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'The Deep Miners'

  • DONALD R. SERFASS/TIMES NEWS The walls of the Schuylkill County Historica Society are filled with anthracite coal images by Tamaqua native Scott Herring.
    DONALD R. SERFASS/TIMES NEWS The walls of the Schuylkill County Historica Society are filled with anthracite coal images by Tamaqua native Scott Herring.
Published April 27. 2013 09:03AM

Close to 300 images of the anthracite coal fields filled the walls inside the Schuylkill County Historical Society and the exhibition had 700 visitors raving.

'The Deep Miners,' the second of seven primary shows honoring the anthracite coal industry and its people, opened Saturday, drawing hundreds to the 1863 Female Grammar School, 305 North Centre Street, Pottsville, society headquarters.

Many of the attendees were current and former miners and their families.

The images are the lifetime work of Tamaqua native Scott Herring, 54, a photographer who was given unprecedented access to local mines. Herring spent 40 years photographing the mining and railroad industry.

His first show of 'The Hardcoal Chronicles 40th Anniversary,' debuted in January with a soft opening at the Tamaqua Area Chamber of Commerce gallery. Called 'A Portrait in White,' the scenes showcase Herring's hometown.

The official opening of that show will take place June 13, sponsored by the Tamaqua Historical Society and Chamber, presented through the generosity of the artist.

In Pottsville, many of the images are reflective of the central and western portions of the county and other areas.

All of the featured photos were hand-picked from Herring's collection of 160,000 images, the largest single collection of anthracite photography ever produced.

Herring's priceless collection depicts mines, railroads, people and towns that not only forged a heritage and solidified a culture, but essentially built America.

Many of the coal breakers and train panoramas are no longer in existence, a reality which has led Herring to be known as "the last anthracite photographer."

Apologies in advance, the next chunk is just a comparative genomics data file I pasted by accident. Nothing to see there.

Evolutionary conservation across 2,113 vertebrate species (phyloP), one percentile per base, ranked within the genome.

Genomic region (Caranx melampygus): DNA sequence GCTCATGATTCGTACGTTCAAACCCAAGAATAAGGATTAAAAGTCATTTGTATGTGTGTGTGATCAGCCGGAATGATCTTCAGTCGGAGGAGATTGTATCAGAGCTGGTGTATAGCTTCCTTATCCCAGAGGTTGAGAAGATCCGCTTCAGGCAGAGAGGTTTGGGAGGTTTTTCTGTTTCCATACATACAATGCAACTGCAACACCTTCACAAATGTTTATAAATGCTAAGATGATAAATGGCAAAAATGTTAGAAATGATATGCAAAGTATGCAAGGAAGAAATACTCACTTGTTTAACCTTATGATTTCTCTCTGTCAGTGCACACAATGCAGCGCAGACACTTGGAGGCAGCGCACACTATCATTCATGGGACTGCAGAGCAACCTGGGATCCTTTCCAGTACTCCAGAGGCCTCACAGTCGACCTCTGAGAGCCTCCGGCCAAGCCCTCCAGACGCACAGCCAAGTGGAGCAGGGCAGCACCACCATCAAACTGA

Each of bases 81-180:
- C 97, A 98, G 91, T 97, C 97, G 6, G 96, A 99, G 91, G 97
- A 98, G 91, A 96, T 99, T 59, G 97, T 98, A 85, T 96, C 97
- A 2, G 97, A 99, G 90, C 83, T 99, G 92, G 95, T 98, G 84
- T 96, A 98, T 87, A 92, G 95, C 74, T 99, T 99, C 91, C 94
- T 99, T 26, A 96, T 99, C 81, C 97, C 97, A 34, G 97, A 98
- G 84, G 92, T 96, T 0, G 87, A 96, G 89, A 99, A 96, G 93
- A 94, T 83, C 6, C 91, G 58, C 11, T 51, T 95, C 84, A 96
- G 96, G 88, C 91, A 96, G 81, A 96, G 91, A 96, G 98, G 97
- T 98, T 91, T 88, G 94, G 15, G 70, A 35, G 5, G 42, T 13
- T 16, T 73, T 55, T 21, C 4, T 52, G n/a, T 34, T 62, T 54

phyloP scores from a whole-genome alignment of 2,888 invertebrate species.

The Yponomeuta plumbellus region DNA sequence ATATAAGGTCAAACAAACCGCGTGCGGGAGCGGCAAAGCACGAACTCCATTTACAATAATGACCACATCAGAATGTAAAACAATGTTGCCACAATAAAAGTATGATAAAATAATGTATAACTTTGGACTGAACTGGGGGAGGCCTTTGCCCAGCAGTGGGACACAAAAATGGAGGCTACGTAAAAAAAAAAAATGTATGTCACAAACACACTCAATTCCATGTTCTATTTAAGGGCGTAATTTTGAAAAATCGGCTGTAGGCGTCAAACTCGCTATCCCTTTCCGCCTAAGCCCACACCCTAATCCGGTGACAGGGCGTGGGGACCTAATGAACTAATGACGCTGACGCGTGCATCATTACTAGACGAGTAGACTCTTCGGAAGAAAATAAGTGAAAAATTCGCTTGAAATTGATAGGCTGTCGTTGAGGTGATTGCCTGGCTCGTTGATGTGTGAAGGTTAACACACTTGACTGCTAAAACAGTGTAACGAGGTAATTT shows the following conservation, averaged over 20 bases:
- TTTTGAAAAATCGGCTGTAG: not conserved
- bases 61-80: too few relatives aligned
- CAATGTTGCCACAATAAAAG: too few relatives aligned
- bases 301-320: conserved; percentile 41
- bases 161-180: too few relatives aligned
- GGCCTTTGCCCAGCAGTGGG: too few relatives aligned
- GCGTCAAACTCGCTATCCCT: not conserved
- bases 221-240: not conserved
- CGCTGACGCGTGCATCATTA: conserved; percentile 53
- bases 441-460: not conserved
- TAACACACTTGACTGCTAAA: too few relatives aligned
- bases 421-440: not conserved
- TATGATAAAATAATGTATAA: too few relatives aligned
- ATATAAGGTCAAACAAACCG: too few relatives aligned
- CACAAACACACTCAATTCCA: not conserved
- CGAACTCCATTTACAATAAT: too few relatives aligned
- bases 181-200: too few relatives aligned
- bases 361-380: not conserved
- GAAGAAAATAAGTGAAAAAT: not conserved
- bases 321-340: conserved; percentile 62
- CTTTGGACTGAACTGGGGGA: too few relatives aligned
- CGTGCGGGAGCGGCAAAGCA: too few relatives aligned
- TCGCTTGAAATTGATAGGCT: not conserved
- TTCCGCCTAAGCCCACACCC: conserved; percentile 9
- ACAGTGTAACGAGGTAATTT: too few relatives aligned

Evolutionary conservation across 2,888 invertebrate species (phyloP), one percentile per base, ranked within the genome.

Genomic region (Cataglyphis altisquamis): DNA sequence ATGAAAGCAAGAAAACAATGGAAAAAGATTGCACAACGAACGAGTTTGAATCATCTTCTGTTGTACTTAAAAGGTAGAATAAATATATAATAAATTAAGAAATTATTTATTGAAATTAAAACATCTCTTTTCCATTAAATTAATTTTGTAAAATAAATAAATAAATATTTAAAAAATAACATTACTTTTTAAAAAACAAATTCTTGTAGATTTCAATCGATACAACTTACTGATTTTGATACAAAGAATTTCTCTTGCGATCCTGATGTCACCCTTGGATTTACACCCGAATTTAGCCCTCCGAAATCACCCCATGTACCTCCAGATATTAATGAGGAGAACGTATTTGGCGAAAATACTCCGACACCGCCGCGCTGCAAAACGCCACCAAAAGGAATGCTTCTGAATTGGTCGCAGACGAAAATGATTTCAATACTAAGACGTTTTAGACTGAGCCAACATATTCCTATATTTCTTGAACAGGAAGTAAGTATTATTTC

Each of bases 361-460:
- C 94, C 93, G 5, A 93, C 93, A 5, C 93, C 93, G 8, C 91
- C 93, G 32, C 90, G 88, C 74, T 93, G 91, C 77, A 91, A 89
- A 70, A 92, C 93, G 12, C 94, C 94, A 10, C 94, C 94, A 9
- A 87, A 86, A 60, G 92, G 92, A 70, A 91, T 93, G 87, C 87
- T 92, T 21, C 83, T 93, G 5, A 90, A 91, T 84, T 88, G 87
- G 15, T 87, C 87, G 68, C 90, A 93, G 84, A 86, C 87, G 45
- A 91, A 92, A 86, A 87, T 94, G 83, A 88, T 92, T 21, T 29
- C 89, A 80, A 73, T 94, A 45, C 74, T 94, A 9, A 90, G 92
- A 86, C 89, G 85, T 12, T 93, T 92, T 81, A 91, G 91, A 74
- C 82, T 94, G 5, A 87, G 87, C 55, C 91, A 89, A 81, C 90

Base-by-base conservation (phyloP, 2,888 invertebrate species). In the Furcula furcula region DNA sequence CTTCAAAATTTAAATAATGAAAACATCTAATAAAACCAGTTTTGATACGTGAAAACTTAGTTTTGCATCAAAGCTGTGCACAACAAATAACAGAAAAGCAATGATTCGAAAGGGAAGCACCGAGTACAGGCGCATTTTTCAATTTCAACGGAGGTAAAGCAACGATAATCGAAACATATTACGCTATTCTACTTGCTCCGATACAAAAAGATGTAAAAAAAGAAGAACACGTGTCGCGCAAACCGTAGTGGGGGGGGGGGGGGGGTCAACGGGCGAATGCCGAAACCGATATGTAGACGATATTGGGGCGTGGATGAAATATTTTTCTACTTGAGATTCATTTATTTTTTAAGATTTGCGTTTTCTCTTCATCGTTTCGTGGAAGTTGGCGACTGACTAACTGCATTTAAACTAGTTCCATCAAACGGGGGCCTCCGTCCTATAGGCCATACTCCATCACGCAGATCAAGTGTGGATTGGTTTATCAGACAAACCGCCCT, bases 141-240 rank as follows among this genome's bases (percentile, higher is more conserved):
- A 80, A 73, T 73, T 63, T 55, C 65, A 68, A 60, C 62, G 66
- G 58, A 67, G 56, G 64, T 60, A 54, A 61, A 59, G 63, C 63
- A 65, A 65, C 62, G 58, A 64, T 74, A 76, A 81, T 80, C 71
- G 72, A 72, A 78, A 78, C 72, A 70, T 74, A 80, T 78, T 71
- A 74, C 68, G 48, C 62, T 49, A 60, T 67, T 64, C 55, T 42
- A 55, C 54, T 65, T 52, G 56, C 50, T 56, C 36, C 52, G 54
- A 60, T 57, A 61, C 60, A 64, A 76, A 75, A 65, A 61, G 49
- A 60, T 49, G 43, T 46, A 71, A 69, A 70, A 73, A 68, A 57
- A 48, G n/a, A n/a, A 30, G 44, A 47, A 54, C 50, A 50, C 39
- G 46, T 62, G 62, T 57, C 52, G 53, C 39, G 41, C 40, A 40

His collection is non-commercial. The images, he says, belong to the people whose pride, work ethic and rich heritage have made the project special and meaningful.

It is only by making the collection a valued public asset that the yeoman effort will have reached its goals, he says.

"The pictures have no value sitting in my files," says Herring.

Herring spent his childhood on Dutch Hill. His grandmother was Dorothy Hassan of Pine Street, an early proponent of animal rights who worked side-by-side with Miss Ruth Steinert in creating the Tamaqua SPCA.

His grandfather, Quentin C. Hassan, operated Hassan's Cigar Store at the Five Points.

Herring is the sixth man in the past 150 years, and many say the final, to thoroughly document the coal regions of northeastern Pennsylvania. It is doubtful anyone can follow in his footsteps to the extent of his mission and accomplishments simply because the subject matter has been depleted; the assets and resources have largely disappeared.

Gone are the towering coal breakers, prolific strip mines and bootleg coal holes, and a once-burgeoning railroad industry that carried the black gold to market.

In fact, due to the loss of the legendary anthracite railroads - fully one-half of the cultural and industrial story - and the rapid disappearance of anthracite cultural landscape evidence, it has been impossible since 1976 for there to be another true anthracite photographer to follow Herring in succession.

The Hardcoal Chronicles is the formal name of the body of work and has been in continuous use, along with the German name "Starkkohlenfelder of Pennsylvania," since January of 1975, 13 months after the first image was made.

The exhibit is open to the public and is offered free of charge

Herring told the TIMES NEWS that he is in the process of moving back to Pennsylvania from his home in Red Oak, Texas.

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